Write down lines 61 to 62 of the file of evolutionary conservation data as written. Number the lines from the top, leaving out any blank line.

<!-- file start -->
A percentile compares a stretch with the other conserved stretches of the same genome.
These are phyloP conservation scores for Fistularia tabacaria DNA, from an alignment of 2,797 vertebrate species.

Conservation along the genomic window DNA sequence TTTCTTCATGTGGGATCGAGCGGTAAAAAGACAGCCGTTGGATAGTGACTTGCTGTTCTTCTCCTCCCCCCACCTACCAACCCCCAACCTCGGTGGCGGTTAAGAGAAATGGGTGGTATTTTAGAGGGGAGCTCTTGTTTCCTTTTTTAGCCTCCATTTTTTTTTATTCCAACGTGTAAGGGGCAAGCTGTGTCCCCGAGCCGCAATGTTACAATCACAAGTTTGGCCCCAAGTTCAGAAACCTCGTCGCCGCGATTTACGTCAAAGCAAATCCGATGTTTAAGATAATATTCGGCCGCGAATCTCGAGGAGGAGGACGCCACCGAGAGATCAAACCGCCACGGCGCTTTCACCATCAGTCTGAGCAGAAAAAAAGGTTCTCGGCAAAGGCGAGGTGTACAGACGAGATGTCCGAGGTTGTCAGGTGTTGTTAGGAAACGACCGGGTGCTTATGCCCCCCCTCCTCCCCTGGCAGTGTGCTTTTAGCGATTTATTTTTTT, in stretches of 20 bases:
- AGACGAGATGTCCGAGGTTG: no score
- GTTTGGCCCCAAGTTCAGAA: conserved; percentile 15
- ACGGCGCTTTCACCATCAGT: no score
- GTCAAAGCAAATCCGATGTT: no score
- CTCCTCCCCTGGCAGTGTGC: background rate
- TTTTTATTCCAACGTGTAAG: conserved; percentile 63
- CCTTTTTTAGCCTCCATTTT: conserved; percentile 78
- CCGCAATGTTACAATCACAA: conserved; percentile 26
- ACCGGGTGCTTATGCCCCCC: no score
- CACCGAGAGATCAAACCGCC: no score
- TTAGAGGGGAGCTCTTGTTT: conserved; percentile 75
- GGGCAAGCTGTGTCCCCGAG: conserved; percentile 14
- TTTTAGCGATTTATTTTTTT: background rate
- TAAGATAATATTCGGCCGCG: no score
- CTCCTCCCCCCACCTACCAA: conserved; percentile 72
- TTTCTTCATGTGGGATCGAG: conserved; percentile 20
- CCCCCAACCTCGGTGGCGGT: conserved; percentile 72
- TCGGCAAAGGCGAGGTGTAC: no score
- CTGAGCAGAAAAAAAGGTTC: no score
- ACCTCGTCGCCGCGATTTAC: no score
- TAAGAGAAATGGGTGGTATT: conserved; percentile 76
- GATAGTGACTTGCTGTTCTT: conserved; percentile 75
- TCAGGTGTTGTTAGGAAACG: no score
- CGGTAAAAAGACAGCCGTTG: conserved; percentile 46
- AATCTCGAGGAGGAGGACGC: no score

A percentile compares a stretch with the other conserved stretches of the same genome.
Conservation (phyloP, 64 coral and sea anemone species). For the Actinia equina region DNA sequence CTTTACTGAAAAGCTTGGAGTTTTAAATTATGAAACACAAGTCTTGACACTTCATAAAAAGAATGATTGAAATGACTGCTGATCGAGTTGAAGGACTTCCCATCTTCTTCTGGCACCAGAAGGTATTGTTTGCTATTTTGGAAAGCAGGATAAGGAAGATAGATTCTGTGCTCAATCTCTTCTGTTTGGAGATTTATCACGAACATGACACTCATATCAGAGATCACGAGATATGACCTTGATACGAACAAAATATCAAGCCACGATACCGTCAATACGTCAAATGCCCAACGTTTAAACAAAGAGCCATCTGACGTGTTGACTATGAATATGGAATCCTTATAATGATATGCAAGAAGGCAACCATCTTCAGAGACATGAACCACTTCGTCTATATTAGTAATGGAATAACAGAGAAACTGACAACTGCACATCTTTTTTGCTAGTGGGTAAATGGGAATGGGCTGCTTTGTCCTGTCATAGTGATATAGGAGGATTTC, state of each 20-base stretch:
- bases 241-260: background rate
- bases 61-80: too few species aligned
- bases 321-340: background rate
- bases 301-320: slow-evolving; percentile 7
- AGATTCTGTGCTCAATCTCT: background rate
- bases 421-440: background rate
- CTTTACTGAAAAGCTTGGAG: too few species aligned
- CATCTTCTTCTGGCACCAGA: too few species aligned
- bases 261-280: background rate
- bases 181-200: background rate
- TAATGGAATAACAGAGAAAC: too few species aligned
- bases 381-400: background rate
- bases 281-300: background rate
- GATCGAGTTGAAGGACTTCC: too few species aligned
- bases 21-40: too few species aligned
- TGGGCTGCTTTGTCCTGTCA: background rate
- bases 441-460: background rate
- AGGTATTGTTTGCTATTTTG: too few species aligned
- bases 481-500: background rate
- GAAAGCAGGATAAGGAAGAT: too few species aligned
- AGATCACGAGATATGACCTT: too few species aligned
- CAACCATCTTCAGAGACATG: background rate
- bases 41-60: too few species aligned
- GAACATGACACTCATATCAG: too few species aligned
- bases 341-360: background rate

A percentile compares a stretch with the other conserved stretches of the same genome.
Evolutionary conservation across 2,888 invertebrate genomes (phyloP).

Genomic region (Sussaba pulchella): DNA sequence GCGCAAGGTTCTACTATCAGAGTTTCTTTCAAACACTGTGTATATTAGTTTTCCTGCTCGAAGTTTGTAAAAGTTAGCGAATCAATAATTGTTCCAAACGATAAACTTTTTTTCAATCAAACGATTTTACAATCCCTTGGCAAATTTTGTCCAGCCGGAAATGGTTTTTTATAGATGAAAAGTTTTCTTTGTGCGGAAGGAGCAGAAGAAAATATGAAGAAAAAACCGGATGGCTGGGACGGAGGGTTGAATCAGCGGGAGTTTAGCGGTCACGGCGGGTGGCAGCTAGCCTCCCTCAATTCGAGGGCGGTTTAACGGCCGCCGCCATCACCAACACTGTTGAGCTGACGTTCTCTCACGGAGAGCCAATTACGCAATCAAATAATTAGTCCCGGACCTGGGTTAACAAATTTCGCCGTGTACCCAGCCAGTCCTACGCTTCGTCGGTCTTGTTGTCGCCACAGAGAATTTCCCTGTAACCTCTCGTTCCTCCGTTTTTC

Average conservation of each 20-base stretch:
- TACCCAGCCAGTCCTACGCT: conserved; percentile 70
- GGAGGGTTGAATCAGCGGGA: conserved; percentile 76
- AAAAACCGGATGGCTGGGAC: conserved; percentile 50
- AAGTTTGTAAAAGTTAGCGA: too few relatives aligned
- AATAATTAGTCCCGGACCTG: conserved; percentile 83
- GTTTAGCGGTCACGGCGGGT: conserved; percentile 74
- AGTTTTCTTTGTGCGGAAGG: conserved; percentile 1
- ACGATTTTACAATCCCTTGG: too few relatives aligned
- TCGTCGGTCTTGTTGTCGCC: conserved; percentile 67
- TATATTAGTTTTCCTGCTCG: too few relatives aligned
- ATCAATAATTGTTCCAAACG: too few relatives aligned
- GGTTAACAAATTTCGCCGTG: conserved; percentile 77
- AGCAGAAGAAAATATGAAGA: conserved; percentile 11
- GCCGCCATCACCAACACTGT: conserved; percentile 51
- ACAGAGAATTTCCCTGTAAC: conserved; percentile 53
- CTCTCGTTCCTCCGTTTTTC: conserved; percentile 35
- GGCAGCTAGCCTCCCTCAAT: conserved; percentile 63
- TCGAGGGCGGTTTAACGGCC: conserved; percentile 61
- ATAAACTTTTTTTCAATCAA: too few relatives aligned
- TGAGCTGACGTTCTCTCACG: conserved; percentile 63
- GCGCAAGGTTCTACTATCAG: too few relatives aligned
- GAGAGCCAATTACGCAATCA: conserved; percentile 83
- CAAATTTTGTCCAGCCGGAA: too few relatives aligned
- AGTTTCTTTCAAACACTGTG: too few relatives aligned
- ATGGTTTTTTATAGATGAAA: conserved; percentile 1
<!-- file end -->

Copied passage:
- GGAGGGTTGAATCAGCGGGA: conserved; percentile 76
- AAAAACCGGATGGCTGGGAC: conserved; percentile 50